“I toned it down a little bit over the years, got more melodic, but metal was what opened the door for me,” said Grant, who still works in the music biz, singing in a variety of projects and running a voice studio. “But it all started with that scream. Metal opened the door for tons of other people from the South Side.”

S.A. Slayer, the best-known of San Antonio’s early ‘80s metal outfits, released its first EP, Prepare to Die, after mopping the floor with the competition at an Eisenhower Road Flea Market battle of the bands. In 1984, the band was forced to add the “S.A.” part to its moniker after the West Coast thrash legends came out with vinyl before they did. The outfit broke up around the time of an infamous — and bootlegged — Slayer vs. Slayer gig at Villa Fontana.

Few other local metal bands managed to release commercial recordings in that era — studio time was a pricy proposition and ProTools was still years in the future. But despite the lack of recorded documentation, the Alamo City boasted more metal bands per capita than any other locale in the Southwest. Wicked Angel, Ritual, Byfist, Syrus, Tarrot and Seance gigged relentlessly and packed local venues, even if their immediate influence escaped the national spotlight.

“It was really a D.I.Y. affair,” added McMaster, whose late ’80s band Dangerous Toys went on to gold records and MTV rotation. “The metal kids learned from the punk kids. You’d record demo cassettes and sell them for a dollar at the shows. Whoever was old enough to drive the van would steal money from mom’s wallet, gas it up and you’d be off to play for beer money.”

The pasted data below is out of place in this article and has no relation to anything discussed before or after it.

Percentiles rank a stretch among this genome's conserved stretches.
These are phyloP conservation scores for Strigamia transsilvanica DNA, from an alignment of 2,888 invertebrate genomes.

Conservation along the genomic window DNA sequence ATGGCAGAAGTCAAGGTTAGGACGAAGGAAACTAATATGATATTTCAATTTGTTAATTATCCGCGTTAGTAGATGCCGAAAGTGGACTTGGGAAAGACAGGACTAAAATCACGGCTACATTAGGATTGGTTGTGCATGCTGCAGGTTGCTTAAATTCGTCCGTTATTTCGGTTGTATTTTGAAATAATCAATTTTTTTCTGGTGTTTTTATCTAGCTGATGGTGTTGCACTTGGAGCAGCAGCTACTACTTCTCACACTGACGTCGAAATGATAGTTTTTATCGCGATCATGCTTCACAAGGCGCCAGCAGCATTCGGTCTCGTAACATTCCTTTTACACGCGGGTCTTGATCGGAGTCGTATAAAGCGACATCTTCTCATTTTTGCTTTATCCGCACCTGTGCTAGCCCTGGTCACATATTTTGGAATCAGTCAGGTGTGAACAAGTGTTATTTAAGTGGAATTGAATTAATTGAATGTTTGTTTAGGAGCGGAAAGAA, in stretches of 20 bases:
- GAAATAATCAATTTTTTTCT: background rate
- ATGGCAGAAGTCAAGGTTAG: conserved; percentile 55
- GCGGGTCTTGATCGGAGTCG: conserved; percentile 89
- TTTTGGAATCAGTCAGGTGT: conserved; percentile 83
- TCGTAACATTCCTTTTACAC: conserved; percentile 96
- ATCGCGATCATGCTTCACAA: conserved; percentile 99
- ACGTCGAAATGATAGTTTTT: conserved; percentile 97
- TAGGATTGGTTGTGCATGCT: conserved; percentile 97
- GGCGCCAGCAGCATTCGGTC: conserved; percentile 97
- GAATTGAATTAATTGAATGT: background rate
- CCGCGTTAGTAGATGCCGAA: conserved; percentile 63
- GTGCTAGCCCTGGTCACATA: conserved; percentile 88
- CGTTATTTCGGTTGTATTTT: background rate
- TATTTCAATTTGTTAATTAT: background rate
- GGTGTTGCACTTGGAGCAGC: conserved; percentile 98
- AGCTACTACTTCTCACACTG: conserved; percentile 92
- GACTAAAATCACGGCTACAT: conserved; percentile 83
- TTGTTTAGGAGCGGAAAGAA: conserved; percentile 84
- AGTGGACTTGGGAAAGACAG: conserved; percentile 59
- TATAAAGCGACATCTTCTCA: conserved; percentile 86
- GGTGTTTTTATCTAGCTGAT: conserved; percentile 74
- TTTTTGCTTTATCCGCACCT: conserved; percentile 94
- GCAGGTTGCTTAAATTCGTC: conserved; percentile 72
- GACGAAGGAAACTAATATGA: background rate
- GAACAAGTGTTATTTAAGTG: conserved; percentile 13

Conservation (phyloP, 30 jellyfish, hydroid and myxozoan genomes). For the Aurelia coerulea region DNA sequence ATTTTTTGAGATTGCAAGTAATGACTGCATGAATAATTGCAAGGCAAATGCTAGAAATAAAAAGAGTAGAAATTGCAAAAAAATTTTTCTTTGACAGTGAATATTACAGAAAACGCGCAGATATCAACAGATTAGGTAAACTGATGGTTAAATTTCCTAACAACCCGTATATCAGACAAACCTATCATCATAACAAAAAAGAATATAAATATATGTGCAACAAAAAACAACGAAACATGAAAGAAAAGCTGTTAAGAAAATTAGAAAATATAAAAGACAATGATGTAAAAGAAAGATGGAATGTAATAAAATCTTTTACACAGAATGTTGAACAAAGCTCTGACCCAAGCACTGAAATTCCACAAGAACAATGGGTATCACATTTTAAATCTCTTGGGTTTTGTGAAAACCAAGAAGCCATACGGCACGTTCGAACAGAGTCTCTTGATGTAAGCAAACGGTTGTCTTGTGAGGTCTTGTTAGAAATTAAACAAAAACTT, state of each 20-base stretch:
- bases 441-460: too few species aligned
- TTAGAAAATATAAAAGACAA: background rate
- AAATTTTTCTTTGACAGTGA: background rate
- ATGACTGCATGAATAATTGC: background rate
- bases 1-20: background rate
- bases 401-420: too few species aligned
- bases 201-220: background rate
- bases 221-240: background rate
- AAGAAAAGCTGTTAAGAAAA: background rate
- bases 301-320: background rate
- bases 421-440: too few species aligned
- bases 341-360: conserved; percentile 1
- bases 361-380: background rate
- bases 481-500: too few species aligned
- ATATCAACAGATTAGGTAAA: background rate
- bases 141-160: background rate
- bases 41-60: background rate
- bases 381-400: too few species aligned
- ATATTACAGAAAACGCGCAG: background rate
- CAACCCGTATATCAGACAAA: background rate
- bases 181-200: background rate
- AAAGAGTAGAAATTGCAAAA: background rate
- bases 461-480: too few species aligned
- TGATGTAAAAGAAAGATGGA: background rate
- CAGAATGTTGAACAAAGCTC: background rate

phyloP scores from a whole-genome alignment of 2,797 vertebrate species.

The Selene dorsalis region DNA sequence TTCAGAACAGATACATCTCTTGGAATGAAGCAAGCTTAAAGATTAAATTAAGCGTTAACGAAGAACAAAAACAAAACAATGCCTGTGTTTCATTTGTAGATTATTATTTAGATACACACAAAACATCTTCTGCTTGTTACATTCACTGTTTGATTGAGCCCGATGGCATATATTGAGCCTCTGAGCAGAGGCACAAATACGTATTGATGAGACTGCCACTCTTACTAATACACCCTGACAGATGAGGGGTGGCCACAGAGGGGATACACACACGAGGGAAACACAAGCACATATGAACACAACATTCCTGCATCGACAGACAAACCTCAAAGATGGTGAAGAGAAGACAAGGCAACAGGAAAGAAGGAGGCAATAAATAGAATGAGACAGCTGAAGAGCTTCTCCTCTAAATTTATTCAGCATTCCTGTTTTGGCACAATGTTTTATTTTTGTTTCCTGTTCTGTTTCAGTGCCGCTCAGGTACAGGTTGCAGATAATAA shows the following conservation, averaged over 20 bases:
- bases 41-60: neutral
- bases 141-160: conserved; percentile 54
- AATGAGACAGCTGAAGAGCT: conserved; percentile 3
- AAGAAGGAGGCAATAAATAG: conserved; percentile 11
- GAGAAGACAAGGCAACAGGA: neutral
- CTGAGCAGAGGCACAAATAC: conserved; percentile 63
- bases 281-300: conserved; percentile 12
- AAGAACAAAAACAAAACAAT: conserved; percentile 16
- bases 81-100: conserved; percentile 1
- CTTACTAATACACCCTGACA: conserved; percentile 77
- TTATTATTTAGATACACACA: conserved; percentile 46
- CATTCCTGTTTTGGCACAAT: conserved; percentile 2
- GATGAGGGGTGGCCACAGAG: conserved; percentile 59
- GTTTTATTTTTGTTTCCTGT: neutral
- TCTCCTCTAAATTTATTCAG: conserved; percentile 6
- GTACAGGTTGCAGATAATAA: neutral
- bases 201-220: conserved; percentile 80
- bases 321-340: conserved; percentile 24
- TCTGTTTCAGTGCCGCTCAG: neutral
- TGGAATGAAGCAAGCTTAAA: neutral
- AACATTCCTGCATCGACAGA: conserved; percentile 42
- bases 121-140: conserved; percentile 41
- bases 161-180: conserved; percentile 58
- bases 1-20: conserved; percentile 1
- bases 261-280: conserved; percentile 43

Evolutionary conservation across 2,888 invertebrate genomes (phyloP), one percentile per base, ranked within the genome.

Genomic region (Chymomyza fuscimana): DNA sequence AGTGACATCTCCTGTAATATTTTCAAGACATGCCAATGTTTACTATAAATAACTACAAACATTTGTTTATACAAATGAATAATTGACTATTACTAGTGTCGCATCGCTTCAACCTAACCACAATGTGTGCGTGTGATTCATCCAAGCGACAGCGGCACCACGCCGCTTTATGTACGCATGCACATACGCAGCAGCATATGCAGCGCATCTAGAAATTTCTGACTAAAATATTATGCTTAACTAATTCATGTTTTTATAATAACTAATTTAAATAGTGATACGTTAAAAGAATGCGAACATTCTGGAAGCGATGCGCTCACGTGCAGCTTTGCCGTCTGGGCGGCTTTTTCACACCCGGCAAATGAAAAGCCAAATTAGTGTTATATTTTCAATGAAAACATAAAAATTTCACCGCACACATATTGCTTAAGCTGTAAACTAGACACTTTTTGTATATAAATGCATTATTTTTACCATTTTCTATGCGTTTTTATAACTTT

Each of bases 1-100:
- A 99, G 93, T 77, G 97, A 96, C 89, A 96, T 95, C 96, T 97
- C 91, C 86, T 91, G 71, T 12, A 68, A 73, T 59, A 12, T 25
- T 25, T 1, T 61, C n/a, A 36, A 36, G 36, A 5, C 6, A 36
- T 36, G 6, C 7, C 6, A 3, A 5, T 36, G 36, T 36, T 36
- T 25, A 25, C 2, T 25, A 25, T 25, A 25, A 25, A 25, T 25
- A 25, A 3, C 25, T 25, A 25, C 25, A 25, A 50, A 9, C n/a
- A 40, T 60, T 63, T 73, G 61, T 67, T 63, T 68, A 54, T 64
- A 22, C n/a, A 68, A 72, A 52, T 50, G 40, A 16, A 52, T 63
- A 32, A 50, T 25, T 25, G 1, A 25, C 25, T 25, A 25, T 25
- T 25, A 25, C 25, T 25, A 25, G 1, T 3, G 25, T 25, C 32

“Every local show was just an event,” said Reuben Luna, who spent years as Hogwild Records’ resident metal expert. “We had the crowds and people wanted to play here. So much so that people would refer to Helstar, who were from Houston, as a San Antonio band.”

Seeing the opportunity to bring in underground touring bands that hadn’t yet popped up on Stone City’s radar, teenager Marc Solis formed OMNI Productions. With limited financial resources, Solis and his crew hit the streets with flyers and created a database of high school kids who would distribute them on campus. His crew brought a virtual who’s who of ’80s metal — Megadeth, Metal Church and Celtic Frost, among others — to local clubs.